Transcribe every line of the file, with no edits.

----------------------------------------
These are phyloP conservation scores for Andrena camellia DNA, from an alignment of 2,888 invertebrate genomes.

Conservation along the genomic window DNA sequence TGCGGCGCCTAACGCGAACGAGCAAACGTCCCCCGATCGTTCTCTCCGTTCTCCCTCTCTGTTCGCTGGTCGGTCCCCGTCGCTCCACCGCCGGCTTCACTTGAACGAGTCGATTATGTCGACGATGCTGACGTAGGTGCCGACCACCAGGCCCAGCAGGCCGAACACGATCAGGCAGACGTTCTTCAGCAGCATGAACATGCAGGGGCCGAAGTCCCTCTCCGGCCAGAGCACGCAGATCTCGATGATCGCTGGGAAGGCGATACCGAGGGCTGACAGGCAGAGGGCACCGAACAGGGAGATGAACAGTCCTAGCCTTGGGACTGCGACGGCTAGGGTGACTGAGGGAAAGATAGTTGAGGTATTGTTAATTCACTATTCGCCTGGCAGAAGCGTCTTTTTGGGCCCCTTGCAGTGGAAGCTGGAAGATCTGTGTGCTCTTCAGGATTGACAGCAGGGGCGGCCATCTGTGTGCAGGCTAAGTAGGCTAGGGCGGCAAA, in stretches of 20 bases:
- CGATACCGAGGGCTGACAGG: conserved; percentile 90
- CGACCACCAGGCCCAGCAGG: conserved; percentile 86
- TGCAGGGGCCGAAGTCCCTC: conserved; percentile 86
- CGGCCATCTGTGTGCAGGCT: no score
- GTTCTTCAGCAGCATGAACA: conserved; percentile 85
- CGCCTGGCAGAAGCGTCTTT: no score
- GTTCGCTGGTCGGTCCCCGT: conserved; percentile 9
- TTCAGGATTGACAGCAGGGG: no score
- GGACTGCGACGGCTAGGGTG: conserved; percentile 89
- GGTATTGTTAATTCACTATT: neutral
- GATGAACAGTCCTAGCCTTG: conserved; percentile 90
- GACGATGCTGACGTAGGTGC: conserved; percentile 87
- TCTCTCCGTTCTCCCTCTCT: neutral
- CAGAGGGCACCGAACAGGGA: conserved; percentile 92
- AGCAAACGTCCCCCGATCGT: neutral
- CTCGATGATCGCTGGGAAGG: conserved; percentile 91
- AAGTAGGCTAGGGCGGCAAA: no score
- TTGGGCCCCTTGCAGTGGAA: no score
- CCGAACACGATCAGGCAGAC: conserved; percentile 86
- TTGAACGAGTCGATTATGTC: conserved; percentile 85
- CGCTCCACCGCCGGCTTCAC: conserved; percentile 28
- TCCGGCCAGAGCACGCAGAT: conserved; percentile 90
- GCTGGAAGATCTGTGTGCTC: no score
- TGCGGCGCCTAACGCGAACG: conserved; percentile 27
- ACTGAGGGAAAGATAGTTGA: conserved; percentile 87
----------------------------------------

These are phyloP conservation scores for Andrena camellia DNA, from an alignment of 2,888 invertebrate genomes.

Conservation along the genomic window DNA sequence TGCGGCGCCTAACGCGAACGAGCAAACGTCCCCCGATCGTTCTCTCCGTTCTCCCTCTCTGTTCGCTGGTCGGTCCCCGTCGCTCCACCGCCGGCTTCACTTGAACGAGTCGATTATGTCGACGATGCTGACGTAGGTGCCGACCACCAGGCCCAGCAGGCCGAACACGATCAGGCAGACGTTCTTCAGCAGCATGAACATGCAGGGGCCGAAGTCCCTCTCCGGCCAGAGCACGCAGATCTCGATGATCGCTGGGAAGGCGATACCGAGGGCTGACAGGCAGAGGGCACCGAACAGGGAGATGAACAGTCCTAGCCTTGGGACTGCGACGGCTAGGGTGACTGAGGGAAAGATAGTTGAGGTATTGTTAATTCACTATTCGCCTGGCAGAAGCGTCTTTTTGGGCCCCTTGCAGTGGAAGCTGGAAGATCTGTGTGCTCTTCAGGATTGACAGCAGGGGCGGCCATCTGTGTGCAGGCTAAGTAGGCTAGGGCGGCAAA, in stretches of 20 bases:
- CGATACCGAGGGCTGACAGG: conserved; percentile 90
- CGACCACCAGGCCCAGCAGG: conserved; percentile 86
- TGCAGGGGCCGAAGTCCCTC: conserved; percentile 86
- CGGCCATCTGTGTGCAGGCT: no score
- GTTCTTCAGCAGCATGAACA: conserved; percentile 85
- CGCCTGGCAGAAGCGTCTTT: no score
- GTTCGCTGGTCGGTCCCCGT: conserved; percentile 9
- TTCAGGATTGACAGCAGGGG: no score
- GGACTGCGACGGCTAGGGTG: conserved; percentile 89
- GGTATTGTTAATTCACTATT: neutral
- GATGAACAGTCCTAGCCTTG: conserved; percentile 90
- GACGATGCTGACGTAGGTGC: conserved; percentile 87
- TCTCTCCGTTCTCCCTCTCT: neutral
- CAGAGGGCACCGAACAGGGA: conserved; percentile 92
- AGCAAACGTCCCCCGATCGT: neutral
- CTCGATGATCGCTGGGAAGG: conserved; percentile 91
- AAGTAGGCTAGGGCGGCAAA: no score
- TTGGGCCCCTTGCAGTGGAA: no score
- CCGAACACGATCAGGCAGAC: conserved; percentile 86
- TTGAACGAGTCGATTATGTC: conserved; percentile 85
- CGCTCCACCGCCGGCTTCAC: conserved; percentile 28
- TCCGGCCAGAGCACGCAGAT: conserved; percentile 90
- GCTGGAAGATCTGTGTGCTC: no score
- TGCGGCGCCTAACGCGAACG: conserved; percentile 27
- ACTGAGGGAAAGATAGTTGA: conserved; percentile 87